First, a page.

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  1. Subscriber FMF
    Main Poster
    12 Feb '09 04:20
    Do ants ever fear for their lives? Are any ants misfits? How does an ant tell its colleagues that my coffee cup is next to my computer and the time is ripe? To what extent does wisdom hold the sway as ants age?
  2. Standard member Bosse de Nage
    Zellulärer Automat
    12 Feb '09 07:29
    Originally posted by FMF
    Do ants ever fear for their lives? Are any ants misfits? How does an ant tell its colleagues that my coffee cup is next to my computer and the time is ripe? To what extent does wisdom hold the sway as ants age?
    The answers you so yearn for are presented in the film 'Antz'. Now there's a knock-me-down Heideggerian barn-dance for you.
  3. Subscriber FMF
    Main Poster
    12 Feb '09 07:54
    Originally posted by Bosse de Nage
    The answers you so yearn for are presented in the film 'Antz'. Now there's a knock-me-down Heideggerian barn-dance for you.
    My five year old calls it "the one where the ants can talk", which suggests that there's no point me asking him "Do ants ever fear for their lives? Are any ants misfits?" and so on, seeing as the answer will be "but of course they do, daddy...".

    Of course, bringing up children in "Indo what? where? No shi-t?", rather than in "The West", might have me pegged in certain circles as a bad daddy. By choice I live in a dreadful Asian anthill. But I try my best, get older, and wiser, and try to improve myself.

    That's why I want to know: "To what extent does wisdom hold the sway as ants age?"
  4. 12 Feb '09 08:41
    Originally posted by FMF
    Do ants ever fear for their lives?
    Fear is one of those words whose definition has gray edges. Ants are in those gray edges. I am sure an ant reacts negatively to the threat of death - most ants run or try to fight back when threatened. Whether such a reaction or the mental processes that cause them can be called 'fear' is another matter.

    Are any ants misfits?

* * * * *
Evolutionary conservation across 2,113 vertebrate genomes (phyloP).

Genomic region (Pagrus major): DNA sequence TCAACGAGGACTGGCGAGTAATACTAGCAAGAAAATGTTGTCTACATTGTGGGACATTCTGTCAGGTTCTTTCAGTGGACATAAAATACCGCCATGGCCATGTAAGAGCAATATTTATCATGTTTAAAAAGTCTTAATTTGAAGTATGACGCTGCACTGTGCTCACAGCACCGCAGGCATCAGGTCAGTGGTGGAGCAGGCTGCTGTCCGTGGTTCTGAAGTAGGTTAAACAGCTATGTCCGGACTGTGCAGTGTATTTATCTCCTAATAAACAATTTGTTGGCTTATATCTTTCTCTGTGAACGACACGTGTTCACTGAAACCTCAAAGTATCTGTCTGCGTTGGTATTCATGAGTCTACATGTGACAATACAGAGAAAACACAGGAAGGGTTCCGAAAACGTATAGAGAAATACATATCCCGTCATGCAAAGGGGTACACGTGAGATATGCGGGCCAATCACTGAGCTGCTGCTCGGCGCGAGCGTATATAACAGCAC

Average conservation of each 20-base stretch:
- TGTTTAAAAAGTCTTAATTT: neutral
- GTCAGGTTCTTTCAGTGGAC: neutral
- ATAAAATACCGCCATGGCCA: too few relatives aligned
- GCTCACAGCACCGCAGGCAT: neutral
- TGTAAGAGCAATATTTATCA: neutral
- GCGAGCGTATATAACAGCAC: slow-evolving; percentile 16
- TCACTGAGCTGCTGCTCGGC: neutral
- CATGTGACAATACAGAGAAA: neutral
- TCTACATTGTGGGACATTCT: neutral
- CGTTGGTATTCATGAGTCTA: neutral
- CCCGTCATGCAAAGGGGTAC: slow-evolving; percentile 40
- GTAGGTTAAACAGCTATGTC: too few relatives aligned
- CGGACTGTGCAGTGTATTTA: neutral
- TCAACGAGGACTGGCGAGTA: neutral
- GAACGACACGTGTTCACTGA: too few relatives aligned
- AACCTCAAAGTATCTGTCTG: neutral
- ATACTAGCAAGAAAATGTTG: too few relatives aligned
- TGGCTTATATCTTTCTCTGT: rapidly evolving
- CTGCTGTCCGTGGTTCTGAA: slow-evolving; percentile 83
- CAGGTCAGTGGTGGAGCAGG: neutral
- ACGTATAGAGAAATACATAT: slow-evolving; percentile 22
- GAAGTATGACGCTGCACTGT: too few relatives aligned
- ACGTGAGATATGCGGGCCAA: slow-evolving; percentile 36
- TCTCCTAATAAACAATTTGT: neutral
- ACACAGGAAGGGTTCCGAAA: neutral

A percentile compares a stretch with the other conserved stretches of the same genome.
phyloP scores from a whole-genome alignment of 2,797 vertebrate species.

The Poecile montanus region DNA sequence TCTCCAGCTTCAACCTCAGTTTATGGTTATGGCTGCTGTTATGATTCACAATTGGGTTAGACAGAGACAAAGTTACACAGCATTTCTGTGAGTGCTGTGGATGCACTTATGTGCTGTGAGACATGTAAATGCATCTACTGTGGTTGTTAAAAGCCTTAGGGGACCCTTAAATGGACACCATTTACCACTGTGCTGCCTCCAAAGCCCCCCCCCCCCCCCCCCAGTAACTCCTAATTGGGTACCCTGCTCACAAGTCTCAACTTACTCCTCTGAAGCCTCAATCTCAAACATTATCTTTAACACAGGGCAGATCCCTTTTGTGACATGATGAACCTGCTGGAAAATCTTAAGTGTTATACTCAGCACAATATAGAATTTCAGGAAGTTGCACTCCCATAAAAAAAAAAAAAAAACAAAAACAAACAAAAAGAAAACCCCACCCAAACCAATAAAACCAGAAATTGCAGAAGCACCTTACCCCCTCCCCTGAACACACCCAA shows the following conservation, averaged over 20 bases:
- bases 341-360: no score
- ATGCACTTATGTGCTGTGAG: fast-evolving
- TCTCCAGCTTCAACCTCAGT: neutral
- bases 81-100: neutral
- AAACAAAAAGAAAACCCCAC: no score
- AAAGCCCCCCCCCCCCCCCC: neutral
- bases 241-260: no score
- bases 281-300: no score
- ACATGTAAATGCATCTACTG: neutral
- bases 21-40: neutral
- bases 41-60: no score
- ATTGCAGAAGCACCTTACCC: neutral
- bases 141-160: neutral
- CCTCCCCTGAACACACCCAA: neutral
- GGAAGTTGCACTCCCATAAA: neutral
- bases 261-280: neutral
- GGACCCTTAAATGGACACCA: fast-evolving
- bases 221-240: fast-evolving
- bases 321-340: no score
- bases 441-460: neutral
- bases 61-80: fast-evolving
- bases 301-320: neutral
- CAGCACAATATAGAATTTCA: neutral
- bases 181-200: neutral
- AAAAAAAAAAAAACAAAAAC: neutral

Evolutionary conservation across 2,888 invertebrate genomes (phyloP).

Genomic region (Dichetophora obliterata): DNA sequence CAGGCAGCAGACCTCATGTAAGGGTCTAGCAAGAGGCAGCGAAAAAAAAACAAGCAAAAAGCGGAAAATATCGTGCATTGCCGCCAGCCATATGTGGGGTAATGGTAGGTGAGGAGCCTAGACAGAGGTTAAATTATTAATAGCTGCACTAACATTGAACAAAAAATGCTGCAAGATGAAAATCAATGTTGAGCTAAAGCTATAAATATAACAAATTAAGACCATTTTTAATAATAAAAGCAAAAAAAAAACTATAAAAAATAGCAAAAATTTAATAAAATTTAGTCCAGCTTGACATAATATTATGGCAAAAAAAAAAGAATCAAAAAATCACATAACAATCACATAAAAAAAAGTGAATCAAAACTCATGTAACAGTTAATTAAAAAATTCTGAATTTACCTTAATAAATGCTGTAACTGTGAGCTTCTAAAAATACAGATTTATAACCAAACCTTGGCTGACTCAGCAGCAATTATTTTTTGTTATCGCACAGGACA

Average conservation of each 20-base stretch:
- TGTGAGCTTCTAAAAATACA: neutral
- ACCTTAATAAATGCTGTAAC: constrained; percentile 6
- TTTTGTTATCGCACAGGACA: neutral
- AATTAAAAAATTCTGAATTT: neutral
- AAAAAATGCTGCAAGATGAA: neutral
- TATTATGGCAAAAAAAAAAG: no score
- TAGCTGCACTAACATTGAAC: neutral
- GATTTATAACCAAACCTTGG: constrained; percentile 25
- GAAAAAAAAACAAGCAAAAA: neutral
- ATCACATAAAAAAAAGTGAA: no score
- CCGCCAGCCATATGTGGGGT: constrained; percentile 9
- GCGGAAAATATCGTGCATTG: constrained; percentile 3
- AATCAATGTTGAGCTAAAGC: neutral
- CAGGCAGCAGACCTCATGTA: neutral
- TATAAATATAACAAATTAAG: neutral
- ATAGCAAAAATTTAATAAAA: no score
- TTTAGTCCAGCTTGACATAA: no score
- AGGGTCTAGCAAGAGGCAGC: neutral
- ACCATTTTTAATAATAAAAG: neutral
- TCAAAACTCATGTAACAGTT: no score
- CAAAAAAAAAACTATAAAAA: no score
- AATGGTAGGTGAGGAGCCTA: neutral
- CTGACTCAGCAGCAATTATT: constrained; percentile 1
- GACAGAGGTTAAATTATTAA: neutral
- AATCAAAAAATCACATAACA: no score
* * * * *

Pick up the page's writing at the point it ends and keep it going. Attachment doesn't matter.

Yes.

    How does an ant tell its colleagues that my coffee cup is next to my computer and the time is ripe?
    Ants mostly communicate by smell.

    To what extent does wisdom hold the sway as ants age?
    I don't think ants have much learning capacity, so no.
  5. 15 Feb '09 14:03
    The apparent intelligence of ants and other animals with sterile "workers" stems from the fact that they are sterile. Because they are sterile, the best they can do is not look after themselves but care for their kin and the kin-making machine (the queen). Therefore sophisticated cooperative behaviour can evolve quickly and efficiently.

    http://en.wikipedia.org/wiki/Haplodiploid_sex-determination_system
  6. Standard member ChronicLeaky
    Don't Fear Me
    15 Feb '09 15:49
    Originally posted by FMF
    Do ants ever fear for their lives?
    I doubt it, if consciousness is a necessary condition for fear, but there are thoe who would claim that the ant colony as a whole does .
  7. Standard member Thequ1ck
    Fast above
    15 Feb '09 16:22
    Originally posted by ChronicLeaky
    I doubt it, if consciousness is a necessary condition for fear, but there are thoe who would claim that the ant colony as a whole does .
    You've obviously never owned a magnifying glass then.
  8. 18 Feb '09 05:38
    an episode of Hollywood Squares from the 70s (I think) posited that there only 6 to 8 things on earth that are dumber than an ant, so I vote with an earlier poster--they're likely too stupid to formulate emotion at all.

    *The answer George Gobel gave on the show was "That's true, and I voted for five of 'em."
  9. 19 Feb '09 04:54
    Originally posted by ChronicLeaky
    I doubt it, if consciousness is a necessary condition for fear, but there are thoe who would claim that the ant colony as a whole does .
    I think you are onto something here.